By Jerry Okungu
May 26, 2010
Kenyans have a right to demand answers arising from your judgment this week when you ruled against the inclusion of the Kadhi’s courts in our constitution. They are demanding answers not because you are wrong in your wise judgment because all judicial decisions are supposed to be wise. What they are saying is that way back in 2005, you made a similar ruling under similar circumstances but your pronouncements were the very opposite of what you gave us this week.
In 2005 you told us that it is for the people to look at the proposals in the new constitution and not for the courts to fill in any gaps in them. You subsequently declined our invitation to interpret the clauses for us.
At that time, you told us that only the people of Kenya could invalidate the proposed new constitution by voting No. Why then did you honorable judges accept our invitation this time and chose to intervene in a purely people process? Why didn’t you allow us the same leeway to vote either Yes or No at the impending referendum?
Another thing; the constitution process since 2008 has been driven by Parliament
The 2008 Act of Parliament establishing the process was very clear. It shielded the process from all manner of interferences such as yours. More importantly, Kenyans have for ages clamored for real separation of powers and functions of the three arms of the state. Why then did you honorable judges of vast experience find it convenient to drabble into the constitution process? There must be something special that made you stray into this landmine.
To tell you the truth, most Kenyans know why you made a ruling that could have easily triggered a religious civil war in this country. And I hope to God that you were not driven by a parochial and misguided Christian motive to please your right wing congregations that you were in a position to scuttle the constitution they are bent on derailing.
In a media school in North America, I was taught many years ago that though the press has a right to investigate and bring to public attention all the goings on in any institution of public interest, at times common sense should override the zeal to unearth explosive stories. We were told that if breaking a story would result in civil unrest or trigger a bank’s collapse with serious consequences to the public, then consideration for public good would override press freedom and right to break the story.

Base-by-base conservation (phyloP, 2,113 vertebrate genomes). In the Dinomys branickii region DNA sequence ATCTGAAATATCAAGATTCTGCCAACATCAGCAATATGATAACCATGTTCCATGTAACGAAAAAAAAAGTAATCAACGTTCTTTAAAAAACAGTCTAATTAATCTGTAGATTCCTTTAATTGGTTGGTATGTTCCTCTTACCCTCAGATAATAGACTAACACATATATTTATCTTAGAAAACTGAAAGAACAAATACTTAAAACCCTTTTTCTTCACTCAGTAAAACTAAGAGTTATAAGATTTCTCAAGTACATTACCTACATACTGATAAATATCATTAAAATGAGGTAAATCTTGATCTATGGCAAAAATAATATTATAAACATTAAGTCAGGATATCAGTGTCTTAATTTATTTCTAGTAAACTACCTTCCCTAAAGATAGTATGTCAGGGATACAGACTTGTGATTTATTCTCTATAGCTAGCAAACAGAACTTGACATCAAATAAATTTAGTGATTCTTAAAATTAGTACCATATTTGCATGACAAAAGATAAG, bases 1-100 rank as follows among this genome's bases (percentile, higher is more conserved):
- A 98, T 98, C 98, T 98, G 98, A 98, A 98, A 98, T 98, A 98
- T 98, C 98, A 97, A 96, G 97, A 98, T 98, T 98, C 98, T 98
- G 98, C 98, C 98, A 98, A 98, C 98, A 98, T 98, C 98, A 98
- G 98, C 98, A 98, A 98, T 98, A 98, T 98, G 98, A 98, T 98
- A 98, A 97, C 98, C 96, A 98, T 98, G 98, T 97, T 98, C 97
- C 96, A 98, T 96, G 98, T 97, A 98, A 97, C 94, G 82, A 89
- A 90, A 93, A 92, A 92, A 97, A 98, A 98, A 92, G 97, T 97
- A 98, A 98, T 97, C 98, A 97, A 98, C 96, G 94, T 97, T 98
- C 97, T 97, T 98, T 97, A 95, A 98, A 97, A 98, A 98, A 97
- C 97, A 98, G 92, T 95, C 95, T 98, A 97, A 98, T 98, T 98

Which judge in Kenya does not know that Kenyans are still suffering from their raw nerves since 2007 botched elections?
When we are busy spending billions of tax payers money repairing the damage we caused ourselves after those elections, can any judge that has the interest of this country pass a judgment that has the potential to set Kenyans against Kenyans?
As I write this article, the Kenya National Cohesion Commission is at work. These commissioners are busy trying to bring polarized Kenyan communities together to begin feeling like one people and one nation again. These communities obviously include Christian and Muslim Kenyans. And as they put the pieces together with safeguards never to repeat the disaster of that tragic moment, the TJRC is touring Mt. Elgon and Londiani areas taking statements from those that suffered injustices from fellow Kenyans over the years. All these initiatives are costing us an arm and a leg to say the least. Why would any right thinking judge set Muslims against Christians with a ruling that has no value to Kenyans? And why now when you have been sitting on this case for close to seven years!
Since 1988, many reform minded Kenyans have been tortured, maimed, killed and jailed merely for clamoring for democratic space. In the days of Mwakenya trials, many Kenyans were picked from their homes and smuggled into court houses with special judges to be tried under the cover of darkness and sent to long term prison terms without the benefit of their lawyers after forced confessions. In those dark days when Nyayo Torture Chambers were a dreaded death dungeon, you the same judges now bent on derailing the constitution were sitting in the comforts of your homes sipping wine and dining with your families.
Now that the martyrs of yesteryears have expanded democratic space for you, you now turn around to misuse your judicial “independence” to derail what many Kenyans have suffered for, for almost three decades.
Between 2000 and 2010, the constitution process has gobbled up almost Ks 30billion and by the time we are through with the referendum you are determined to postpone, we shall have spent a tidy Ks 40 billion; enough cash to build a dual carriageway from Mombasa to Nairobi. Yet, you our good judges see nothing wrong in your mischief.
Justice Nyamu, Wendoh and Emukule, if you were driven by selfish interest to derail the constitution in order to postpone the imminent vetting of judges, then Kenyans must pity you. No individual interest can derail a change that its time has come.